- Afghans' future-life ratings are a record low, for any country
- 36% of Afghans say they smiled or laughed the previous day -- tying a record low
- 4% say their living standard is improving; 52% say it is getting worse
WASHINGTON, D.C. -- More than 4 million Afghans braved the threat of Taliban attacks on polling places to vote in last weekend's parliamentary elections. The turnout reflected a steely resolve amid the climate of fear and lack of confidence in the country's security forces created by continuous and widespread Taliban attacks in recent months. It also speaks to a longing among many Afghans to have a voice in shaping their futures. Gallup's most recent survey of Afghans, conducted last July, revealed strikingly low levels of optimism and well-being across a range of indicators.
Afghans' ratings of their own lives are lower than any other population's worldwide. Asked to rate their current lives on a ladder scale where "0" represents their worst possible life and "10" their best possible life, Afghans give an average rating of 2.7 in 2018, down from 4.2 in 2016. The current figure is in fact tied for the lowest Gallup has recorded in any country since it began tracking these measures in 2006. Asked to predict where their lives will be in five years on the same scale, Afghans' average response is 2.3 -- a new low for any country in any year.
Afghans' 2018 life ratings are remarkable not just for the very low averages, but because this is the first time in 12 years of data collection worldwide that a population's average prediction for life in the future has been lower than its average current-life rating. The unprecedented nature of that finding highlights Afghans' near-universal lack of optimism -- a finding that is all the more notable given the population's very young age structure: two-thirds of adults interviewed for the statistically representative 2018 survey are aged 35 or under.
Afghans also give extremely negative responses using another common approach to measuring well-being which asks people about the quality of their day-to-day experiences and emotions. This year, 36% of Afghans say they smiled or laughed a lot the previous day, down from 52% in 2016; the figure matches the lowest Gallup has recorded in any country over the past 12 years. Conversely, 52% of Afghans currently say they experienced worry for much of the previous day, up from 42% in 2016. In addition, the proportion of Afghans who say they experienced enjoyment and who say they were treated with respect the previous day both fell below half (48%) for the first time in 2018.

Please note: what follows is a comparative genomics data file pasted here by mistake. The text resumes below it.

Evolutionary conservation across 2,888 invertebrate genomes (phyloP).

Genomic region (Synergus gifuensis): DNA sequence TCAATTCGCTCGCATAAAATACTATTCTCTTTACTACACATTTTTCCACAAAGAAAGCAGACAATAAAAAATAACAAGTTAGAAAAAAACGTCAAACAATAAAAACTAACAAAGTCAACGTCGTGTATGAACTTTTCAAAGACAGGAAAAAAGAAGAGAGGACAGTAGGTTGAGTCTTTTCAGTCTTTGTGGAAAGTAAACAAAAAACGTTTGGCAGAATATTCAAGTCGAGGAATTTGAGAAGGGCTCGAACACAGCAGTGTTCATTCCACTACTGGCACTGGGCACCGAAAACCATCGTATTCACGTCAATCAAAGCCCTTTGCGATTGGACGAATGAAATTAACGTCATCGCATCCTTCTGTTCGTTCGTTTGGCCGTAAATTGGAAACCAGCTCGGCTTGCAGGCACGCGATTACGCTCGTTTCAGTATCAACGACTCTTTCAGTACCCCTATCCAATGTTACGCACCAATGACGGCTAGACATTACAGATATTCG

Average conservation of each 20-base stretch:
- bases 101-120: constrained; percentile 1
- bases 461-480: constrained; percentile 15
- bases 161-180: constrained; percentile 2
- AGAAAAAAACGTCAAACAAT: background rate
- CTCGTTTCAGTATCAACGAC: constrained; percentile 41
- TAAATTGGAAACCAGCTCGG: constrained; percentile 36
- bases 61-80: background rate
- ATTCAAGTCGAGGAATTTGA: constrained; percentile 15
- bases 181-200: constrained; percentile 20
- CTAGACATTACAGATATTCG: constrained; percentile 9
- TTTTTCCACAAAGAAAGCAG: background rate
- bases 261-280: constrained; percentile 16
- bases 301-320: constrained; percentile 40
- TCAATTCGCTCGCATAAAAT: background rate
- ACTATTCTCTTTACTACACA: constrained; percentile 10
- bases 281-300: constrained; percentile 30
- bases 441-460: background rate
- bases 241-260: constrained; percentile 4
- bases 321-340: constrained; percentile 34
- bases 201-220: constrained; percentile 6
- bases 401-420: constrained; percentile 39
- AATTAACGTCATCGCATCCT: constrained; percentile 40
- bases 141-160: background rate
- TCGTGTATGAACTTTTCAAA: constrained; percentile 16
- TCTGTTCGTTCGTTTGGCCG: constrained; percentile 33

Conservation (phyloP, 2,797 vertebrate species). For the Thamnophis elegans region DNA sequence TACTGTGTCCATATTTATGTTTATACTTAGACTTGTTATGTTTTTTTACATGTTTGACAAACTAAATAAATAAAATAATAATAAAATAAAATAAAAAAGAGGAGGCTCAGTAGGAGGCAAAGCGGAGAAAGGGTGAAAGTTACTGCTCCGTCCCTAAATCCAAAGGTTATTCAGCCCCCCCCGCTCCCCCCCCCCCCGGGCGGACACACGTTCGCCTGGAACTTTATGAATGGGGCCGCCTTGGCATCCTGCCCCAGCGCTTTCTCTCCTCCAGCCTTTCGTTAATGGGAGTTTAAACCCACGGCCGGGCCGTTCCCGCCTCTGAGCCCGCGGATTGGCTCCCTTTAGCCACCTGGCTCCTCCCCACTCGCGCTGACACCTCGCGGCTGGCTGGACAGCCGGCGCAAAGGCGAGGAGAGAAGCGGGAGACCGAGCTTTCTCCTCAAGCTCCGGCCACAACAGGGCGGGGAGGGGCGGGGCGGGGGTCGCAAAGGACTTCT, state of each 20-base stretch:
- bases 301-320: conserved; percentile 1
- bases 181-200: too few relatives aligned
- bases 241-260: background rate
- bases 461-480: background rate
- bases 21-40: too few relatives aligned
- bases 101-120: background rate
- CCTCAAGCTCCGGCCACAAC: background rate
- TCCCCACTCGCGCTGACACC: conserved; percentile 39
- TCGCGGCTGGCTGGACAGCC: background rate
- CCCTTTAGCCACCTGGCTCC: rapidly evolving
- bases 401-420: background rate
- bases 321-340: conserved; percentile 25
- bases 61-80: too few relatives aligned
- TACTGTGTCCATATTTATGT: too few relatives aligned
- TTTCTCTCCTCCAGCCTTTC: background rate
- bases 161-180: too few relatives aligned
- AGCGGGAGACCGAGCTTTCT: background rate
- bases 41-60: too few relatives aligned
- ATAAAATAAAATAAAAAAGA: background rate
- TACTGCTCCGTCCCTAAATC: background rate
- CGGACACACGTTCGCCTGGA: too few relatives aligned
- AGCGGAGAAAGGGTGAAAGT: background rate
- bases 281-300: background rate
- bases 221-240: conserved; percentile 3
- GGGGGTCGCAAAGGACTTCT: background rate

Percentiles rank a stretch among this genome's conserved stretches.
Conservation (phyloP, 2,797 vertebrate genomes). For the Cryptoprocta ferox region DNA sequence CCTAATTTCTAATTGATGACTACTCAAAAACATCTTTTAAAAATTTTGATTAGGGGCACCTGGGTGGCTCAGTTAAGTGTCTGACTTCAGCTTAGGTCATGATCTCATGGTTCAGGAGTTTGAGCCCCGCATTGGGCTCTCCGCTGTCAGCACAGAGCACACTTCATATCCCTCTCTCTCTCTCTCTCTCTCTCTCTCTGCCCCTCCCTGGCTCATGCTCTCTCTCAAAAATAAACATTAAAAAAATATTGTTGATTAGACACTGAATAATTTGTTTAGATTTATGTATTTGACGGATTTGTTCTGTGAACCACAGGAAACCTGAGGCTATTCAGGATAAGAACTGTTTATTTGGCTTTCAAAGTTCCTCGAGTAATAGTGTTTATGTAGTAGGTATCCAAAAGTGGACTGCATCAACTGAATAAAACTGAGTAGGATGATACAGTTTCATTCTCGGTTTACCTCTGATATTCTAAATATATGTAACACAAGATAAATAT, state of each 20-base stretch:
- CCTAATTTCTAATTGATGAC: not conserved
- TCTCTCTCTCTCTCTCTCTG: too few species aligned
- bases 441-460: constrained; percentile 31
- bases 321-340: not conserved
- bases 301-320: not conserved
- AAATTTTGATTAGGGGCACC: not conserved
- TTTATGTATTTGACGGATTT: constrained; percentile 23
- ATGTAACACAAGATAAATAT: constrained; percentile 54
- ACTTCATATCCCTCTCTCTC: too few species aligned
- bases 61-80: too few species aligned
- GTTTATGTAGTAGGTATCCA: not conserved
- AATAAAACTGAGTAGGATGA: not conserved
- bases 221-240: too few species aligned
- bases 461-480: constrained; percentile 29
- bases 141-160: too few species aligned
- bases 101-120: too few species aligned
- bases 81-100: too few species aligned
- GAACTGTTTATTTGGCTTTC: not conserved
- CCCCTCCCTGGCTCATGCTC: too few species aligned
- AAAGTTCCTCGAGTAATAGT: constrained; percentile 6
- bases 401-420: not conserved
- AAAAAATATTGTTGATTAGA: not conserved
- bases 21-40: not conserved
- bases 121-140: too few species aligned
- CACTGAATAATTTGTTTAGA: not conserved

Afghans' Economic Optimism Also at All-Time Low
The current historically low well-being results reflect the suffering of a people with very little control over their own destinies. Afghanistan's infrastructure -- including its healthcare and education systems -- is spotty and unreliable after decades of conflict. The country has one of the world's lowest literacy rates, at 31%, giving residents little opportunity to improve their economic status. In 2018, 57% of Afghans say there were times in the past year when they didn't have enough money to buy food for themselves or their families, and 50% say there were times when they didn't have enough money to pay for shelter.
Almost no Afghans see their economic situation improving anytime soon. This year, 4% say their standard of living is getting better; this is lower than or on par with the lowest figures Gallup has recorded from any country since 2006, including the most desperately poor countries in Africa and Asia. Seven percent of Afghans say their standard of living is staying the same, while 52% say it is getting worse.
Gallup's 2018 survey in Afghanistan reveals just how devastating the negative cycle of poverty and violence has been to Afghans' daily experiences. Two of the most fundamental human requirements -- physiological needs like food and shelter, and the need for safety and security -- are consistently lacking in their lives, leading to alarmingly low levels of hope and well-being. As many analysts have noted, given the country's current status, there are no good options for resolving U.S. and NATO involvement in Afghanistan. In considering any new strategy, however, policymakers should not lose sight of the truly desperate situation the Afghan people find themselves in.
For complete methodology and specific survey dates, please review Gallup's Country Data Set details.
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